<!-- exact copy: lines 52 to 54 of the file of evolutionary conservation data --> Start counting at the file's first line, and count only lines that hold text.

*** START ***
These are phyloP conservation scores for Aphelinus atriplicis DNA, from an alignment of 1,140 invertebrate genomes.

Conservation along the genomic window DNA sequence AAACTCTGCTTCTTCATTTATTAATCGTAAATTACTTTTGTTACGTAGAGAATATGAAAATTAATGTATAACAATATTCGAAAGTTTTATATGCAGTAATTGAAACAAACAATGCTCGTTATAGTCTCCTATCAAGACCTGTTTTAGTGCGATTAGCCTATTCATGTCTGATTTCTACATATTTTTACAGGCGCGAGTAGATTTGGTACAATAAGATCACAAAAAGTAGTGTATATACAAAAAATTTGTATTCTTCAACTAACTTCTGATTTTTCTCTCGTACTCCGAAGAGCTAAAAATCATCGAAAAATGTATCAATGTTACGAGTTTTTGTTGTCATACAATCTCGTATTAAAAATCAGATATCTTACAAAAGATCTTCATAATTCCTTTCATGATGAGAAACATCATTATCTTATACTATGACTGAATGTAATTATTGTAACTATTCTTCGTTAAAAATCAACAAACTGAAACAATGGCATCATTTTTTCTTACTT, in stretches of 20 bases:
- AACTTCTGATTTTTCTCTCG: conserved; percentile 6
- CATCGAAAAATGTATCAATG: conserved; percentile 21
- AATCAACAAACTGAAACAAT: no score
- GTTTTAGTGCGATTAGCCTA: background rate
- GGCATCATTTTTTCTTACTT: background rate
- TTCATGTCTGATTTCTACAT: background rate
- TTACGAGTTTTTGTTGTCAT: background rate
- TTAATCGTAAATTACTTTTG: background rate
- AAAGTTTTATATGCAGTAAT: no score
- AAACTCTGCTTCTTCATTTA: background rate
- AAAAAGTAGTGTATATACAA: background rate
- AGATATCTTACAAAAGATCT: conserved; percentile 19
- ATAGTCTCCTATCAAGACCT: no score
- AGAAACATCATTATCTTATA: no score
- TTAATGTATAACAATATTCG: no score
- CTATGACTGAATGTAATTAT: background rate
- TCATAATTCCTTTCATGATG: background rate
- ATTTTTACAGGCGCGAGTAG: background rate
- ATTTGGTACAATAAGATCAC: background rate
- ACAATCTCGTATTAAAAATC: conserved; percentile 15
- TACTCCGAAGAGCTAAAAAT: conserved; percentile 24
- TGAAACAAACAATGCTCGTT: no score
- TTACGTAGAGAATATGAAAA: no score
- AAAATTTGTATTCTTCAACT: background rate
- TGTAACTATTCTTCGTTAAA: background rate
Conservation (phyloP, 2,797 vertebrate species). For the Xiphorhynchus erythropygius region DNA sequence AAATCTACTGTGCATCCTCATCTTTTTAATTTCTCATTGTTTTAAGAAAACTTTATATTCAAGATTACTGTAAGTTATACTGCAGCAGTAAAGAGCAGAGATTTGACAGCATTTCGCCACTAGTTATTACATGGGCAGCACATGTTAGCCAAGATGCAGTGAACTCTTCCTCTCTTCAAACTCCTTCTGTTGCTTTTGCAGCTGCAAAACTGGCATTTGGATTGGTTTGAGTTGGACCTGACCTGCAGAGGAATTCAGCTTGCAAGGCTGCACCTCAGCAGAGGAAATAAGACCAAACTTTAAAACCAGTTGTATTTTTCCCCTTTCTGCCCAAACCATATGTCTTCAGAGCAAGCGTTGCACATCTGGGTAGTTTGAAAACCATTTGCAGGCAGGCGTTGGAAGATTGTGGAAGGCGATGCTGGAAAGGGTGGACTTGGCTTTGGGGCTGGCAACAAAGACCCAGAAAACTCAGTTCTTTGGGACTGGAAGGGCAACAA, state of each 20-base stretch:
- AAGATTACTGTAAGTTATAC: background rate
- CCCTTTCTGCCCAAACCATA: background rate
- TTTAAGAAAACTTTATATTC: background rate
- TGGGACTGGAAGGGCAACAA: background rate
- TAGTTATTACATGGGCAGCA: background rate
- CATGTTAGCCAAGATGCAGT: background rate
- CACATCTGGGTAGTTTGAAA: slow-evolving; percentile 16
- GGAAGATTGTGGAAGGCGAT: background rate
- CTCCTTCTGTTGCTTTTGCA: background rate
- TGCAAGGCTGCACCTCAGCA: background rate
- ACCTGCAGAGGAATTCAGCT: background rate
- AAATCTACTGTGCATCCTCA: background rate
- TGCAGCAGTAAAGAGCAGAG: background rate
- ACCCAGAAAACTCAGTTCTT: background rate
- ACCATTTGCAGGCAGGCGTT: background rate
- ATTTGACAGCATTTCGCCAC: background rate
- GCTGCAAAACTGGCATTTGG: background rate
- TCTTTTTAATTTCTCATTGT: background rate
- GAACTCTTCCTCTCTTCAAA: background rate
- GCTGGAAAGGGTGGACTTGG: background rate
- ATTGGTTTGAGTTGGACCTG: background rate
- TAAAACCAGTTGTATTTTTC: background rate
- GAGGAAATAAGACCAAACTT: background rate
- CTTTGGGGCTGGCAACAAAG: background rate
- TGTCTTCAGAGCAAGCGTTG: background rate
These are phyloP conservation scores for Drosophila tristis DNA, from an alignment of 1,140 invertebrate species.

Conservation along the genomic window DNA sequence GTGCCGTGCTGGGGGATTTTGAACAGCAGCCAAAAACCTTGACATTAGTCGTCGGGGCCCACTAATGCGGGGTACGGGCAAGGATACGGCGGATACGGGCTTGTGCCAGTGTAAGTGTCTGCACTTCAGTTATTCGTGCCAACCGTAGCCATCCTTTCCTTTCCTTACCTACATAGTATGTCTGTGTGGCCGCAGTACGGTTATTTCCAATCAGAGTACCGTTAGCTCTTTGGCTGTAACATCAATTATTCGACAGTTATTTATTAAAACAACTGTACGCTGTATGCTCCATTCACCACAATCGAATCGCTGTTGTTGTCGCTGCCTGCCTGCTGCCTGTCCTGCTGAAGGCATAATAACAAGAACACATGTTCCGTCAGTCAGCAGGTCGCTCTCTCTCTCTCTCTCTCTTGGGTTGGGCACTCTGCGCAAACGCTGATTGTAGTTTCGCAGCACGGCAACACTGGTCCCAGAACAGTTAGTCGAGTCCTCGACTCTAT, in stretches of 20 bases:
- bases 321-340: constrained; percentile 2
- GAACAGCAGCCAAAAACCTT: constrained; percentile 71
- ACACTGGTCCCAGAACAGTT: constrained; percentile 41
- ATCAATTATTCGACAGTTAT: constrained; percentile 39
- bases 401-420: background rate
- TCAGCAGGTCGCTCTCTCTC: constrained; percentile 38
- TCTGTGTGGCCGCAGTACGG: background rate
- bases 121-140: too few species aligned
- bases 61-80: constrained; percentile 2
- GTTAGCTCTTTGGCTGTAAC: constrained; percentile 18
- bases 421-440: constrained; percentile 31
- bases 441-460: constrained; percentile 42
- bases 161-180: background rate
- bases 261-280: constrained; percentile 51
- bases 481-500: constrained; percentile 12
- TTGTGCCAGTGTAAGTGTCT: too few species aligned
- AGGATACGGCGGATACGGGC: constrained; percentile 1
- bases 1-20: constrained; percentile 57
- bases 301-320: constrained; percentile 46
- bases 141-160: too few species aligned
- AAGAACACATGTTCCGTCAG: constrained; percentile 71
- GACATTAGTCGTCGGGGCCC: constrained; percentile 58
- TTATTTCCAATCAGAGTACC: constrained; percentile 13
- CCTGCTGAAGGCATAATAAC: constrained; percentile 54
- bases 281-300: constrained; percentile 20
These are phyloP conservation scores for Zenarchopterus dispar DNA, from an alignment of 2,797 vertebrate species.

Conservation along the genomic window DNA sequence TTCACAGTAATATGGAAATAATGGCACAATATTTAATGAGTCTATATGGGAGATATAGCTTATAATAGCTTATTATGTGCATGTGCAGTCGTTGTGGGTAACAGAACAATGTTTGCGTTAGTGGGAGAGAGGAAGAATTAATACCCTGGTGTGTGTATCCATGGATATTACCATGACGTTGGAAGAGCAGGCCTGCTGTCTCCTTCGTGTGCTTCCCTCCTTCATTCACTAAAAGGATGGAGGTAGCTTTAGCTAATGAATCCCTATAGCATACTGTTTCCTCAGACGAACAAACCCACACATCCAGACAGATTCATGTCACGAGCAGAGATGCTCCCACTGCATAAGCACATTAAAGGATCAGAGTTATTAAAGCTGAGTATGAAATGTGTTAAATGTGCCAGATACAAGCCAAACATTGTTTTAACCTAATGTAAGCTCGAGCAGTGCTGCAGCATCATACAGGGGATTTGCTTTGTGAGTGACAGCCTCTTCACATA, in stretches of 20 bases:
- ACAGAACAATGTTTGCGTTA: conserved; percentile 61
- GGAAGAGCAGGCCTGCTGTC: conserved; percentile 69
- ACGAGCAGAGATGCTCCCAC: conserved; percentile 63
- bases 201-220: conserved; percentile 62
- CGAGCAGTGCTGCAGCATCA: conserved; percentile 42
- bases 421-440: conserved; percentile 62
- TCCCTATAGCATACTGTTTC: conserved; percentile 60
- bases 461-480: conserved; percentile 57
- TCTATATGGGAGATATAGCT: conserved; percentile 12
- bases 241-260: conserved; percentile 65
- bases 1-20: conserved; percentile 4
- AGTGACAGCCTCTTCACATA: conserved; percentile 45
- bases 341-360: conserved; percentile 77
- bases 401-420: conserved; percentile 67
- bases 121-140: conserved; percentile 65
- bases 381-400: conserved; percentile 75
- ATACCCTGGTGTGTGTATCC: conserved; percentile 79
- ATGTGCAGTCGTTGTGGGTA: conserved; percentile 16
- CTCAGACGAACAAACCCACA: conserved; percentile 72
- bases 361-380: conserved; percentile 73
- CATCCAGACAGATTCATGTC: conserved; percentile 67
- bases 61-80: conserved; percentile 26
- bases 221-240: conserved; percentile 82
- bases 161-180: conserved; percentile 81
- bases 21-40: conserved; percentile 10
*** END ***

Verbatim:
- CTTTGGGGCTGGCAACAAAG: background rate
- TGTCTTCAGAGCAAGCGTTG: background rate
These are phyloP conservation scores for Drosophila tristis DNA, from an alignment of 1,140 invertebrate species.